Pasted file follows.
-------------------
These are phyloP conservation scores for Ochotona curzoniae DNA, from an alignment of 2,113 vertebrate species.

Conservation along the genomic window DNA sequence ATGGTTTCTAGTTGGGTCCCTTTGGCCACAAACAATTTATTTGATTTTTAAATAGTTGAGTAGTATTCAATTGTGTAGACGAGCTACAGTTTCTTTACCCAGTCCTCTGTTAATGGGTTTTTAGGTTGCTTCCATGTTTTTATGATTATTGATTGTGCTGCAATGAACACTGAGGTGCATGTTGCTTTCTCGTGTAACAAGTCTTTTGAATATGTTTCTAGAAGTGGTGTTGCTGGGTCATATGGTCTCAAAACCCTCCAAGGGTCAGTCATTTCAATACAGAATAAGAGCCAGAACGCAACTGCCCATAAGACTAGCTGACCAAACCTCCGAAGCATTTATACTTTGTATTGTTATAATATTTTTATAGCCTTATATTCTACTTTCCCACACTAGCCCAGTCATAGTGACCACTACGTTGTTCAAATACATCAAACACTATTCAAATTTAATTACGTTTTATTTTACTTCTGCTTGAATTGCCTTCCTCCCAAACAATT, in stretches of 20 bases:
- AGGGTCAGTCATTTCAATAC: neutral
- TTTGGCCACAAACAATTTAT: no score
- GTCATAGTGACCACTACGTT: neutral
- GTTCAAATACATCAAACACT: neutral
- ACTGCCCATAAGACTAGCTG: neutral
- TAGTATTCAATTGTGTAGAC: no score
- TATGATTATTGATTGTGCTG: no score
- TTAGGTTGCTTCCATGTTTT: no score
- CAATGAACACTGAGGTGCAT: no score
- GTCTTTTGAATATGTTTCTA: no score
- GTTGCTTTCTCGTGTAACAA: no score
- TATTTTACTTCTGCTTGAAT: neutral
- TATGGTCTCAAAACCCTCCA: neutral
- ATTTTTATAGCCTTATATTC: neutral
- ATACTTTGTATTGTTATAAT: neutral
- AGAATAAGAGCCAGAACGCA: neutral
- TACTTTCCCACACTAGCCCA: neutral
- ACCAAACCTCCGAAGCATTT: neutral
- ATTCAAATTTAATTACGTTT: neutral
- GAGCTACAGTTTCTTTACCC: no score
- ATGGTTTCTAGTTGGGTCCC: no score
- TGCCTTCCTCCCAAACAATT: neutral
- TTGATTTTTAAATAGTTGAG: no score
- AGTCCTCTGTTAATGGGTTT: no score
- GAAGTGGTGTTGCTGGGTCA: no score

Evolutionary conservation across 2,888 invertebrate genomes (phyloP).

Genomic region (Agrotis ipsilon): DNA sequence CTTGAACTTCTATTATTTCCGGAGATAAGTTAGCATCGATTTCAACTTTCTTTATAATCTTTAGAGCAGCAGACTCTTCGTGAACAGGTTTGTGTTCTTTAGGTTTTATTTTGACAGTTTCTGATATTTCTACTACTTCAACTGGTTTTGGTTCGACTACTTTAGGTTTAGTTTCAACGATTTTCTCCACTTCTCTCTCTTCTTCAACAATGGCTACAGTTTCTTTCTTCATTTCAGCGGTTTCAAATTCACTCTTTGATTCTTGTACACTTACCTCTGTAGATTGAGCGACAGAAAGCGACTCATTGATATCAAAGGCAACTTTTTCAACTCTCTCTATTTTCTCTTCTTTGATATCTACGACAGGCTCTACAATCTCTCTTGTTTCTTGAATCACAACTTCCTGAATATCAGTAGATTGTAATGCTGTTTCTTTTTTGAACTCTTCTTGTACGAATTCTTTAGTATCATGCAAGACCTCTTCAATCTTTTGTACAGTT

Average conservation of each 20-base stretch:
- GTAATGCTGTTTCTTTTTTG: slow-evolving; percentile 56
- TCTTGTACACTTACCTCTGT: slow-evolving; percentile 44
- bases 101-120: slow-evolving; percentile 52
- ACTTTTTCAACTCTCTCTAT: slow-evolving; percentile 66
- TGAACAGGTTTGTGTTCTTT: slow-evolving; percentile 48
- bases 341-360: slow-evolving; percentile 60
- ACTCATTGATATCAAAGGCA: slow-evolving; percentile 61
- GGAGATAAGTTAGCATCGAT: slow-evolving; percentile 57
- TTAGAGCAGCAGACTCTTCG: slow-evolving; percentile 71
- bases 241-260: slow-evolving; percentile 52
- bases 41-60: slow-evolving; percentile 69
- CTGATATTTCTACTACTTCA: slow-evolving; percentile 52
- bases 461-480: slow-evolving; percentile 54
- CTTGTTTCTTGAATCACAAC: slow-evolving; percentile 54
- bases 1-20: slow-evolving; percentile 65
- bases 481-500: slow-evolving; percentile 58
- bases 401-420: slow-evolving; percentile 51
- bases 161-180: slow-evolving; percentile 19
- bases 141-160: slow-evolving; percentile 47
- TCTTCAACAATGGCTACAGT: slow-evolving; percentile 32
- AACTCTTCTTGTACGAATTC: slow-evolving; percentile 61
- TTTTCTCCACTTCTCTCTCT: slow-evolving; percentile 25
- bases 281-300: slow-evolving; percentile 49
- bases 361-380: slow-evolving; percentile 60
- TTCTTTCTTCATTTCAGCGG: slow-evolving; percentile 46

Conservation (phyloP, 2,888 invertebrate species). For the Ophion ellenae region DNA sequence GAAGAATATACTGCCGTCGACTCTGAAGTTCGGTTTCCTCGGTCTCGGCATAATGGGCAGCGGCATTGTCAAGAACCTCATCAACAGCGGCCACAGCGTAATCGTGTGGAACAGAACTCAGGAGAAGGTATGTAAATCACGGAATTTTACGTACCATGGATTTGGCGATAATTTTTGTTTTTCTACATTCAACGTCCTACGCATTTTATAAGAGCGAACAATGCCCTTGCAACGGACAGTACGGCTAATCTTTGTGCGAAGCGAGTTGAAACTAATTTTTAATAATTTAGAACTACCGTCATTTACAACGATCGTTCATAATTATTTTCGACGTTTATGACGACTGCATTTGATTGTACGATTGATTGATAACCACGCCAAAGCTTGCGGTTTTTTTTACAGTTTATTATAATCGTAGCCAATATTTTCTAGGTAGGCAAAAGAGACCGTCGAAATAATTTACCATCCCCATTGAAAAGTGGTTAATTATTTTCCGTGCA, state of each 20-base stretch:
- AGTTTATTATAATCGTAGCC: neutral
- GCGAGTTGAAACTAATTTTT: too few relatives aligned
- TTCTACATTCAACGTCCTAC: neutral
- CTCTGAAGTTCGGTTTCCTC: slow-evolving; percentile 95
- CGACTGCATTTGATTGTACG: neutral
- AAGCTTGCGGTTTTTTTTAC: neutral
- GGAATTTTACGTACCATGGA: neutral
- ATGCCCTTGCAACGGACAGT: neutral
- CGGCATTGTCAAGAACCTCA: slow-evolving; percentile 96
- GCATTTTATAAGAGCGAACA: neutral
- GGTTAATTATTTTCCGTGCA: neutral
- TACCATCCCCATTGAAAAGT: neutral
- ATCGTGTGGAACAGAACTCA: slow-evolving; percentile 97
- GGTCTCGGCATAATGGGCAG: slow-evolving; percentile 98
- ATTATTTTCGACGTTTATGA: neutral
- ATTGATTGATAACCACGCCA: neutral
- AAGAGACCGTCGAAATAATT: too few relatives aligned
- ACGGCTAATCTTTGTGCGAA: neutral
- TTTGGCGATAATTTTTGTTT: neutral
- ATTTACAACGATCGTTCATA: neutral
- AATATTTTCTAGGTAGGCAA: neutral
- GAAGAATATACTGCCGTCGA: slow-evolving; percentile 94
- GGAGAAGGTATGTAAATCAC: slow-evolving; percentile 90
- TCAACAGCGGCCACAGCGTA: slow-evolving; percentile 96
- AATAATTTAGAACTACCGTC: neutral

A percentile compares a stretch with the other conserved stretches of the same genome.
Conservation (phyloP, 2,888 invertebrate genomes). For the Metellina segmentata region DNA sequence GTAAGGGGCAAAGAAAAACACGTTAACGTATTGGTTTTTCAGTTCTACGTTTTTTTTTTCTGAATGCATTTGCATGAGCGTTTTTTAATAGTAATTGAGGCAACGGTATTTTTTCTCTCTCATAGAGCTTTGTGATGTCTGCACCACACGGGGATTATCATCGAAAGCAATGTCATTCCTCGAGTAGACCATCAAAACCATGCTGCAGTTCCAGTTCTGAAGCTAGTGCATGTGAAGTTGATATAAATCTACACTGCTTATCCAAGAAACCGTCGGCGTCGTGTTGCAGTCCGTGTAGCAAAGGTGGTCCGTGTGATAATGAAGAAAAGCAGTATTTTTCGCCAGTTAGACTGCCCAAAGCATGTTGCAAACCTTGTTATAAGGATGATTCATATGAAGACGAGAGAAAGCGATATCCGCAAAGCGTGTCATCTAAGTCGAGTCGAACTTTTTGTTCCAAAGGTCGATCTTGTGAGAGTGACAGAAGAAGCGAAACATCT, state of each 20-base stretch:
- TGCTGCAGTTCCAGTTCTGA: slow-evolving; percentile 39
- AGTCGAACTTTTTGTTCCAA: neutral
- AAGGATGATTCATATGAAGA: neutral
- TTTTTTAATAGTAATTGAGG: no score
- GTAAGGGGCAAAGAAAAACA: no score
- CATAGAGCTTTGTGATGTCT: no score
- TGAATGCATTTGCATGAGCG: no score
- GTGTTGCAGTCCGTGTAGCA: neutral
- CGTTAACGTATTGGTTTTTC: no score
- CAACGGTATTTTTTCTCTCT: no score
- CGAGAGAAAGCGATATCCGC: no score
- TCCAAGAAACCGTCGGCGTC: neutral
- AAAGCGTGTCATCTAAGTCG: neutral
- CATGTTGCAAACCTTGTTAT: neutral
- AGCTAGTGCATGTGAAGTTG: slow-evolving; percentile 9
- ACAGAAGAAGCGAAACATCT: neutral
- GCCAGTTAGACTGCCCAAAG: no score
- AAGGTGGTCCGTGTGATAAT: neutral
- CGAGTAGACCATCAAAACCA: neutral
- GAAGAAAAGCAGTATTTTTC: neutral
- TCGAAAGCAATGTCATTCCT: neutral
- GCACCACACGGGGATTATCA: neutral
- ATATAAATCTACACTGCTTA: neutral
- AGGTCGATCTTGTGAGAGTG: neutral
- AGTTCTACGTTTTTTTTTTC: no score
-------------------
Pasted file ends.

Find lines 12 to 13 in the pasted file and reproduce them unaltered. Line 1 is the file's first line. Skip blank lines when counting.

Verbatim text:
- GTCTTTTGAATATGTTTCTA: no score
- GTTGCTTTCTCGTGTAACAA: no score